‘“I’m sure I’ll be busy,” development director Chris Corry remembers thinking when he joined the project late in the development cycle, in July 2004, after leaving LucasArts. “There will probably be a little bit of crunch for a month or two. You can put up with anything for just a couple of months. Not realizing at the time, of course, that I would be there for probably six or eight weeks before I would be calling recruiters again and saying, ‘Oh, my God, what have I done?’”
Tag Archives: ea
“An example of the post-EA Spouse EA comes from the troubled development of Superman Returns, finishing in late 2006 as the lawsuits began to settle. “My recollection of the last nine months on Superman [Returns] were, I think they were asking us to do 60 hours a week. 12 hours a day, five days a week. … They would cater in dinner every evening and they had the stereotypical crunch culture. It’s stupid, right?,” says Nystrom.”
“Visual Concepts’ original plans for Madden ’96 included full TV-like production, using the added CD space to bolster Madden’s audiovisual components. Many of the video sequences starred John Madden and co-anchor Pat Summerall, performing pre- and postgame routines. According to Rubinelli, Madden remained deeply involved with the franchise, dissecting rule changes and pointing out mistakes in both offense and defense as the team went on. Madden and Summerall’s professionalism continued into the video interstitial scenes, directed and scripted by Rubinelli.
“I wrote scripts for them by watching probably 100 hours of them broadcasting. … John took one look at the scripts that I wrote and said, ‘This is terrible. I would never say these things. Who wrote this shit?’ … He said, ‘You give me an unlimited number of scenarios, and Pat and I will just freestyle. We’ll ad lib.’ I gave them every possible scenario and they didn’t miss a beat. It was color as only Madden can do.”
“Scripting problems were first in a number of communication and approval problems with Warner. Problems arose with, of all things, Superman’s groin size. “We sent them the box art for the game and [they came back and said], ‘you need to make Superman’s package smaller. That’s a little too big. Superman wouldn’t look like that,'” says Nystrom.”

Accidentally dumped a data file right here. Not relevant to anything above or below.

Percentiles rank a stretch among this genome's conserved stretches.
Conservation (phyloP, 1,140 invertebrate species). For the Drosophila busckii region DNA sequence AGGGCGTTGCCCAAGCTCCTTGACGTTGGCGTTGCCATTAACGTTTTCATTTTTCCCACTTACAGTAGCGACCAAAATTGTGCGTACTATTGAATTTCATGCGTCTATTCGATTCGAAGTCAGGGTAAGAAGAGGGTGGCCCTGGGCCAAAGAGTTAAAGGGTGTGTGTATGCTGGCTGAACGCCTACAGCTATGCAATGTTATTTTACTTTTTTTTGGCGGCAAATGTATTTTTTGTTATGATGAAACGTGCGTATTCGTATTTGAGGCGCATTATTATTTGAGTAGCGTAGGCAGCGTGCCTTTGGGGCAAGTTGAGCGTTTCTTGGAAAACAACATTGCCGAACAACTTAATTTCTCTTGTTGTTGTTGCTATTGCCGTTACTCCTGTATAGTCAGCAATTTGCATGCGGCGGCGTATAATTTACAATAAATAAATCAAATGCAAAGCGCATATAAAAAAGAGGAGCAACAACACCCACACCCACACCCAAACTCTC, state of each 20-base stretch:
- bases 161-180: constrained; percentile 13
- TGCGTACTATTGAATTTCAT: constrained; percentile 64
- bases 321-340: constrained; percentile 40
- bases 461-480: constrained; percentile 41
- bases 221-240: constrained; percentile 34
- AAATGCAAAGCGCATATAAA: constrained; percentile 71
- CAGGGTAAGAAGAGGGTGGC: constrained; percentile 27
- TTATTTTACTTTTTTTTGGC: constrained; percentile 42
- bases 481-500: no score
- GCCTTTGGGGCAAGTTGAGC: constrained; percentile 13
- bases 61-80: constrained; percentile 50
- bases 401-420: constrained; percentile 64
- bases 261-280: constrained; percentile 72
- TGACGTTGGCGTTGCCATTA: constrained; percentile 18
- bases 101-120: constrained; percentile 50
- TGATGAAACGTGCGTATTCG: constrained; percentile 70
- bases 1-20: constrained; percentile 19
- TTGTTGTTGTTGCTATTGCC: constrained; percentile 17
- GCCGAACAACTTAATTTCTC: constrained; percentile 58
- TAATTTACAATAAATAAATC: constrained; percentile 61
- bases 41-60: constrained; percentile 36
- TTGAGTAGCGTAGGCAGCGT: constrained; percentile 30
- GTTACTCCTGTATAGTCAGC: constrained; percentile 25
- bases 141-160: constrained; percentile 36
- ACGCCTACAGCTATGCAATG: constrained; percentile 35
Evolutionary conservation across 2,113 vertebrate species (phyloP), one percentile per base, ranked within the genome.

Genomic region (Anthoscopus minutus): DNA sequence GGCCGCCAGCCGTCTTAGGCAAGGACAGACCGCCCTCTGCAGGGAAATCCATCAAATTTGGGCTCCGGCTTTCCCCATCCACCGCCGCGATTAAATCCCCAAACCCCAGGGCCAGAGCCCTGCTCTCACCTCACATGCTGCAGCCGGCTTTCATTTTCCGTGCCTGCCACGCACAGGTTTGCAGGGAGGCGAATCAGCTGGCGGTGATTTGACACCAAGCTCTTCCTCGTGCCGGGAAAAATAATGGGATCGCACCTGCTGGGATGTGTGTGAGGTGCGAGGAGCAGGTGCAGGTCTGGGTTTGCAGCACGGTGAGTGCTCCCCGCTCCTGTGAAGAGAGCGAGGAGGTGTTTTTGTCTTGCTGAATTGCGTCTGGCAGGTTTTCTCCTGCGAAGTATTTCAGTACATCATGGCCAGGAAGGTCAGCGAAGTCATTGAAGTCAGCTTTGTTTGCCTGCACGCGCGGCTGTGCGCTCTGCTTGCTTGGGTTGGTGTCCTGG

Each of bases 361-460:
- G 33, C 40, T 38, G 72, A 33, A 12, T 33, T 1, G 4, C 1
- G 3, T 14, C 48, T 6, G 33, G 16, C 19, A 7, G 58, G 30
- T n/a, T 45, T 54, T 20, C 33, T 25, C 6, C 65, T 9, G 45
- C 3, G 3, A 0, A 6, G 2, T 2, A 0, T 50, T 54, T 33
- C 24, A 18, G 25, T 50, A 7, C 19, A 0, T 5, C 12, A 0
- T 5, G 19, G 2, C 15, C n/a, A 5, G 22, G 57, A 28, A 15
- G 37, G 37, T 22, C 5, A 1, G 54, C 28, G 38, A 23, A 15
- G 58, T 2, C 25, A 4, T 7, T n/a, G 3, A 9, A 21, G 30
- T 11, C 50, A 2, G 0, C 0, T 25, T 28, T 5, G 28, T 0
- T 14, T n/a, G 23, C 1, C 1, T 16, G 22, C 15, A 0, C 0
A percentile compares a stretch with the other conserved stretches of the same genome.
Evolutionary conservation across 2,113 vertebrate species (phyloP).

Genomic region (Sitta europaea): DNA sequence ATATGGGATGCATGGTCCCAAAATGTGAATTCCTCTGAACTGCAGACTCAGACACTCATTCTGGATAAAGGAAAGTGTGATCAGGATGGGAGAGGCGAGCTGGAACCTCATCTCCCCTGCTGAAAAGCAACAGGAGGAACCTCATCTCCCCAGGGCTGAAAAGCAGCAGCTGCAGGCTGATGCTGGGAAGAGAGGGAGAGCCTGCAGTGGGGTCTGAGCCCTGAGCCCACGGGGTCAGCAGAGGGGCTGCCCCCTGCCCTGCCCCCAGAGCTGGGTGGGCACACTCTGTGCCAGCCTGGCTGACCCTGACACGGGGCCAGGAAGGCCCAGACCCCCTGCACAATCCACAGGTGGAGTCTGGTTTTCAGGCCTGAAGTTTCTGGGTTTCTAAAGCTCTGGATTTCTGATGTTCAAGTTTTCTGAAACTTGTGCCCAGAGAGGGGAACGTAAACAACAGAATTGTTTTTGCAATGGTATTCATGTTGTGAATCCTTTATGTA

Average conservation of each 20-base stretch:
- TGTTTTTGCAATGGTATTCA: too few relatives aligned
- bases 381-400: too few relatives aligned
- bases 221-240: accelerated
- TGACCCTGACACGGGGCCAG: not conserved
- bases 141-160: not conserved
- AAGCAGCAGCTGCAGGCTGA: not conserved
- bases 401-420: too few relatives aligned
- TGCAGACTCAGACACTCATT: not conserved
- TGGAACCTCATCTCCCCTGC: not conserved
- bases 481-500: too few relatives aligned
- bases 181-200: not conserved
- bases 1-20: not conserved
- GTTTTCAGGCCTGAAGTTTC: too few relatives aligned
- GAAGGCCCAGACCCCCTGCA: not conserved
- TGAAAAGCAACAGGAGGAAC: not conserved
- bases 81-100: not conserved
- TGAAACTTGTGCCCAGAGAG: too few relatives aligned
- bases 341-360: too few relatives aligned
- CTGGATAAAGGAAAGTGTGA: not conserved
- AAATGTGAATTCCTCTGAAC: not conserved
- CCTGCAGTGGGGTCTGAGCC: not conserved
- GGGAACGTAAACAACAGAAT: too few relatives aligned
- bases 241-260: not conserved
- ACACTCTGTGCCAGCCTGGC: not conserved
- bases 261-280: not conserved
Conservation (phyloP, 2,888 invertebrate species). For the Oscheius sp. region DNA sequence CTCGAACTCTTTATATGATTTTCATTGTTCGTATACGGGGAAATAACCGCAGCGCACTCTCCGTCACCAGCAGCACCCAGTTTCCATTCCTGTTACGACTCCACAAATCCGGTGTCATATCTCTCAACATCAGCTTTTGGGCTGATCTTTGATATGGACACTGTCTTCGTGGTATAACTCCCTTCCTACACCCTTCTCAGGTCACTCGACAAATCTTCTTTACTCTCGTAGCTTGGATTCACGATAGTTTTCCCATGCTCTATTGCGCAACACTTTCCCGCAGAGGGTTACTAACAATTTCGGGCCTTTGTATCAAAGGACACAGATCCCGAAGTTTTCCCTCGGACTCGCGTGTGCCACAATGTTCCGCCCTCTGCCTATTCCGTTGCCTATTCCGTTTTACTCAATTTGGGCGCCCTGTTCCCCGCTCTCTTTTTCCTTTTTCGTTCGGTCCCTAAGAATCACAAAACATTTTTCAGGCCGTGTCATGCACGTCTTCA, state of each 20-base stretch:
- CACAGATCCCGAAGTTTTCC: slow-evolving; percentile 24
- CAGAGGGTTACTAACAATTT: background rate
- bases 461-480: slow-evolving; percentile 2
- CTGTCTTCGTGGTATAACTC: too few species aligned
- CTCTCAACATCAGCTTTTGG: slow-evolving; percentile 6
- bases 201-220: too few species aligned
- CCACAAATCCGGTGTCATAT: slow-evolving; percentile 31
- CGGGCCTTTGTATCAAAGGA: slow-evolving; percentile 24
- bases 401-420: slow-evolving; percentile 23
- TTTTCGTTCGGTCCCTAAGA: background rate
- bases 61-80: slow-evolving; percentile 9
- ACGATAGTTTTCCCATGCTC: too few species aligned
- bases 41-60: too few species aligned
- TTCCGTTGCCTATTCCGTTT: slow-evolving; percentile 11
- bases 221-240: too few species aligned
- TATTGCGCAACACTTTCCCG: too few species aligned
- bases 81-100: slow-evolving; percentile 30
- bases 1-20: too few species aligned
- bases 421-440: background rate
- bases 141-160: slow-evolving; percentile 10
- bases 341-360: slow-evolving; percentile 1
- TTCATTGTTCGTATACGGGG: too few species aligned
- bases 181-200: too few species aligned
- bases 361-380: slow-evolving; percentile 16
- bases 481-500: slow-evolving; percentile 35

“Beginning with FIFA 2009, the Ultimate Team feature quickly escalated into a mainstay, the result of that dream-like, pretend billionaire culture. It’s a distinctly American thing in terms of pro football, if seemingly stronger post-recession when this all took off. Built on the idea of artificial scarcity and tantalizing reward screens, Madden 17’s Ultimate Team reaches a crescendo. Pyrotechnics flare when menu surfing. There are flashing lights, tempting countdown clocks and shimmering gold borders, all reaching maximum gaudiness in Madden 17.”
“Garden Warfare’s sequel is $60, runs on the technical background of EA’s multi-million dollar Battlefield series, needs a $300 console or super charged gaming PC, and has no tutorial. After five hours of play, it’s still unclear what Garden Warfare 2’s stars are for. Being connected online for a thin solo campaign, you cannot pause – you play when EA says you can. You can’t play on your bathroom break because you’re not allowed a bathroom break.
This is PopCap’s output now.”
“Every driver is trying to stand out. They’re drifting through events, breaking time challenges; whatever is needed to be noticed. The culture feels crowded, racers bumping into one another for a chance to be seen or skim even a small fragment of fame. Races are less about who wins than they are about whose showmanship would rank higher in views. Need for Speed is a clean metaphor for internet content (and probably by total accident).”
“Video games are an industry of visuals, where frame rates are counted and resolutions reach the peak of modern televisions. Those numbers, 60fps/1080p, are a sales pitch. They’re rated and reviewed. Audio is difficult to parse in ads, more so in text. There is a stadium intimacy to the NHL franchise, different from Madden’s 90,000 seat virtual domes or the reflective wooden floors of NBA Live. As NHL the series grew, so did the focus on audio.”
“EA’s bungling of NBA Live is even more remarkable, a stop-and-restart, cross-generational saga of stumbling releases leading to the late cancellation of a hyped rebranding—NBA Elite 11 was recalled days before fully shipping to stores. The full NBA fiasco, finally sorted by 2014, eventually led to an apology from the developers. “We fell short,” wrote Executive Producer Sean O’Brien—this after promotional teasers sold the next-gen basketball rebirth as “ultimate” because “science.” Falling short—and realizing it only in preparation to sell the following year’s iteration—has become EA Sports’ most enduring tradition, and Rory’s debut on PlayStation 4 and Xbox One is just upholding it.”
“It’s actually bland, safe in the way high dollar corporately produced entertainment often is – no overt symbolism lest they appear to stand for something, even though EA has released a video game about American police with the title Battlefield. They have given police the same weapons as their military series and swerve from the obvious societal irony. Subversiveness is lost for the sake of the awkwardly commercial.”